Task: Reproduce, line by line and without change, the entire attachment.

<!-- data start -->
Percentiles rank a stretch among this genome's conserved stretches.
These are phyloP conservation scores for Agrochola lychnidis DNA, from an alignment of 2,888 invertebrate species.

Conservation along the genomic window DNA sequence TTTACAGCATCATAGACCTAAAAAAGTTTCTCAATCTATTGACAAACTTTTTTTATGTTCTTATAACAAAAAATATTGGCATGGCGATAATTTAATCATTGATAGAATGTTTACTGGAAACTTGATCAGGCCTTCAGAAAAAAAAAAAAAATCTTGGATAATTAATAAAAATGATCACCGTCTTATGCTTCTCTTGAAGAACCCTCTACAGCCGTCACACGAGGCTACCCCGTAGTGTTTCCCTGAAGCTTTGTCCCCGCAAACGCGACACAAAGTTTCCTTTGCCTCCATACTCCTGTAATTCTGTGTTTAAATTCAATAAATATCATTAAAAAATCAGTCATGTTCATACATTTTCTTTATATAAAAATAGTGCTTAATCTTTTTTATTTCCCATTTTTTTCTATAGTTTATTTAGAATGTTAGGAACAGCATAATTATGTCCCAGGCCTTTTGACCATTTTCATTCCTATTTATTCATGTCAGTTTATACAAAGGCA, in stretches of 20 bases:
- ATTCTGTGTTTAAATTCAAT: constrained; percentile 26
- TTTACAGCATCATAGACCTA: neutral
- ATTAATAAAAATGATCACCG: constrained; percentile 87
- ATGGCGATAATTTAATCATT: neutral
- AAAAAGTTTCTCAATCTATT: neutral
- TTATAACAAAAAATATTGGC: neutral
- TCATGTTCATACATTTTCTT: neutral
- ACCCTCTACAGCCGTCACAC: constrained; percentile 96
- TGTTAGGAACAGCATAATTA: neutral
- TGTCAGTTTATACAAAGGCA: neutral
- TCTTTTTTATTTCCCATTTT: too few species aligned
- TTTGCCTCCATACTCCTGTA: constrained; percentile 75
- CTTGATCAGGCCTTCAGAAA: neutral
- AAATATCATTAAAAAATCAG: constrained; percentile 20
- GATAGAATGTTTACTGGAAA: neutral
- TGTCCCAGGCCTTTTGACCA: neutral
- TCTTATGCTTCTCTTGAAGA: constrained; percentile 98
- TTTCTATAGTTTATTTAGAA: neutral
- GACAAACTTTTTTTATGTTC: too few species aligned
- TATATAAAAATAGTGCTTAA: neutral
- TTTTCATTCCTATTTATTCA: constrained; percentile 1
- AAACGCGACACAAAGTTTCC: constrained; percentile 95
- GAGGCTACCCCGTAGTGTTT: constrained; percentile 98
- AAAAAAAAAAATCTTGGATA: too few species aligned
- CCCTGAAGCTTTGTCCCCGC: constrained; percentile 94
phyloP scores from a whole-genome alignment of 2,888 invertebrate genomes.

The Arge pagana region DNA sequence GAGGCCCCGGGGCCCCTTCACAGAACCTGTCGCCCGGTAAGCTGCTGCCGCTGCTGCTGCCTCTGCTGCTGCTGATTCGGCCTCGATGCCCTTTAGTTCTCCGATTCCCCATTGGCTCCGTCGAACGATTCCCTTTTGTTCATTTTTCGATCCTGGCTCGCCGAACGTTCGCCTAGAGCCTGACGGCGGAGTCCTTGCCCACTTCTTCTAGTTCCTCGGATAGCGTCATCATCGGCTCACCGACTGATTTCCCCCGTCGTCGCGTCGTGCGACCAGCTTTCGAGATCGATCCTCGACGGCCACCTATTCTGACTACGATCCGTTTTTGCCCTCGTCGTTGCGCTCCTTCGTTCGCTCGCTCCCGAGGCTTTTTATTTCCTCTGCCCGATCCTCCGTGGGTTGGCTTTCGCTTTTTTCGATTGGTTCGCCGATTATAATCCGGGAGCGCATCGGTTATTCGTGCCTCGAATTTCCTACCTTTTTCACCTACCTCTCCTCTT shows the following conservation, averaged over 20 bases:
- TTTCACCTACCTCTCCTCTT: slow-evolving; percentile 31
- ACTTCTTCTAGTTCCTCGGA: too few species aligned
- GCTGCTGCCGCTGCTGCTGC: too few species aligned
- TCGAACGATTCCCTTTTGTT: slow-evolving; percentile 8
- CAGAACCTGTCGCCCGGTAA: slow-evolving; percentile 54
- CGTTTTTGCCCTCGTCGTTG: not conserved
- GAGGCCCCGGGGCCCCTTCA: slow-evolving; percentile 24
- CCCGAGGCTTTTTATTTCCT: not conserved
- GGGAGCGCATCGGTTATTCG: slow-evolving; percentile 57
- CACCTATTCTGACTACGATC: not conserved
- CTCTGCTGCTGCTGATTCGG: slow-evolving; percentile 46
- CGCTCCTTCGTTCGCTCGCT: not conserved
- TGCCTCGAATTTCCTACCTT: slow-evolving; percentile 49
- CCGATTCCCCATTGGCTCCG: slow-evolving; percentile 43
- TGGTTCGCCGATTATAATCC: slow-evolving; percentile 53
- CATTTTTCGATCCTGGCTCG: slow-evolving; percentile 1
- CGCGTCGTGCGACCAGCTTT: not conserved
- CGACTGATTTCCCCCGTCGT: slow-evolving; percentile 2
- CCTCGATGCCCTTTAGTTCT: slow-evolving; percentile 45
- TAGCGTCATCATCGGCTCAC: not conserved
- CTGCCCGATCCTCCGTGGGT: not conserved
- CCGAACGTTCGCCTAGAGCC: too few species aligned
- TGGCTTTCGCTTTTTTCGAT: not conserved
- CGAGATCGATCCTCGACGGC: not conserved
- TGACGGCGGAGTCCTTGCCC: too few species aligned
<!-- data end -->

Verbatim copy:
Percentiles rank a stretch among this genome's conserved stretches.
These are phyloP conservation scores for Agrochola lychnidis DNA, from an alignment of 2,888 invertebrate species.

Conservation along the genomic window DNA sequence TTTACAGCATCATAGACCTAAAAAAGTTTCTCAATCTATTGACAAACTTTTTTTATGTTCTTATAACAAAAAATATTGGCATGGCGATAATTTAATCATTGATAGAATGTTTACTGGAAACTTGATCAGGCCTTCAGAAAAAAAAAAAAAATCTTGGATAATTAATAAAAATGATCACCGTCTTATGCTTCTCTTGAAGAACCCTCTACAGCCGTCACACGAGGCTACCCCGTAGTGTTTCCCTGAAGCTTTGTCCCCGCAAACGCGACACAAAGTTTCCTTTGCCTCCATACTCCTGTAATTCTGTGTTTAAATTCAATAAATATCATTAAAAAATCAGTCATGTTCATACATTTTCTTTATATAAAAATAGTGCTTAATCTTTTTTATTTCCCATTTTTTTCTATAGTTTATTTAGAATGTTAGGAACAGCATAATTATGTCCCAGGCCTTTTGACCATTTTCATTCCTATTTATTCATGTCAGTTTATACAAAGGCA, in stretches of 20 bases:
- ATTCTGTGTTTAAATTCAAT: constrained; percentile 26
- TTTACAGCATCATAGACCTA: neutral
- ATTAATAAAAATGATCACCG: constrained; percentile 87
- ATGGCGATAATTTAATCATT: neutral
- AAAAAGTTTCTCAATCTATT: neutral
- TTATAACAAAAAATATTGGC: neutral
- TCATGTTCATACATTTTCTT: neutral
- ACCCTCTACAGCCGTCACAC: constrained; percentile 96
- TGTTAGGAACAGCATAATTA: neutral
- TGTCAGTTTATACAAAGGCA: neutral
- TCTTTTTTATTTCCCATTTT: too few species aligned
- TTTGCCTCCATACTCCTGTA: constrained; percentile 75
- CTTGATCAGGCCTTCAGAAA: neutral
- AAATATCATTAAAAAATCAG: constrained; percentile 20
- GATAGAATGTTTACTGGAAA: neutral
- TGTCCCAGGCCTTTTGACCA: neutral
- TCTTATGCTTCTCTTGAAGA: constrained; percentile 98
- TTTCTATAGTTTATTTAGAA: neutral
- GACAAACTTTTTTTATGTTC: too few species aligned
- TATATAAAAATAGTGCTTAA: neutral
- TTTTCATTCCTATTTATTCA: constrained; percentile 1
- AAACGCGACACAAAGTTTCC: constrained; percentile 95
- GAGGCTACCCCGTAGTGTTT: constrained; percentile 98
- AAAAAAAAAAATCTTGGATA: too few species aligned
- CCCTGAAGCTTTGTCCCCGC: constrained; percentile 94
phyloP scores from a whole-genome alignment of 2,888 invertebrate genomes.

The Arge pagana region DNA sequence GAGGCCCCGGGGCCCCTTCACAGAACCTGTCGCCCGGTAAGCTGCTGCCGCTGCTGCTGCCTCTGCTGCTGCTGATTCGGCCTCGATGCCCTTTAGTTCTCCGATTCCCCATTGGCTCCGTCGAACGATTCCCTTTTGTTCATTTTTCGATCCTGGCTCGCCGAACGTTCGCCTAGAGCCTGACGGCGGAGTCCTTGCCCACTTCTTCTAGTTCCTCGGATAGCGTCATCATCGGCTCACCGACTGATTTCCCCCGTCGTCGCGTCGTGCGACCAGCTTTCGAGATCGATCCTCGACGGCCACCTATTCTGACTACGATCCGTTTTTGCCCTCGTCGTTGCGCTCCTTCGTTCGCTCGCTCCCGAGGCTTTTTATTTCCTCTGCCCGATCCTCCGTGGGTTGGCTTTCGCTTTTTTCGATTGGTTCGCCGATTATAATCCGGGAGCGCATCGGTTATTCGTGCCTCGAATTTCCTACCTTTTTCACCTACCTCTCCTCTT shows the following conservation, averaged over 20 bases:
- TTTCACCTACCTCTCCTCTT: slow-evolving; percentile 31
- ACTTCTTCTAGTTCCTCGGA: too few species aligned
- GCTGCTGCCGCTGCTGCTGC: too few species aligned
- TCGAACGATTCCCTTTTGTT: slow-evolving; percentile 8
- CAGAACCTGTCGCCCGGTAA: slow-evolving; percentile 54
- CGTTTTTGCCCTCGTCGTTG: not conserved
- GAGGCCCCGGGGCCCCTTCA: slow-evolving; percentile 24
- CCCGAGGCTTTTTATTTCCT: not conserved
- GGGAGCGCATCGGTTATTCG: slow-evolving; percentile 57
- CACCTATTCTGACTACGATC: not conserved
- CTCTGCTGCTGCTGATTCGG: slow-evolving; percentile 46
- CGCTCCTTCGTTCGCTCGCT: not conserved
- TGCCTCGAATTTCCTACCTT: slow-evolving; percentile 49
- CCGATTCCCCATTGGCTCCG: slow-evolving; percentile 43
- TGGTTCGCCGATTATAATCC: slow-evolving; percentile 53
- CATTTTTCGATCCTGGCTCG: slow-evolving; percentile 1
- CGCGTCGTGCGACCAGCTTT: not conserved
- CGACTGATTTCCCCCGTCGT: slow-evolving; percentile 2
- CCTCGATGCCCTTTAGTTCT: slow-evolving; percentile 45
- TAGCGTCATCATCGGCTCAC: not conserved
- CTGCCCGATCCTCCGTGGGT: not conserved
- CCGAACGTTCGCCTAGAGCC: too few species aligned
- TGGCTTTCGCTTTTTTCGAT: not conserved
- CGAGATCGATCCTCGACGGC: not conserved
- TGACGGCGGAGTCCTTGCCC: too few species aligned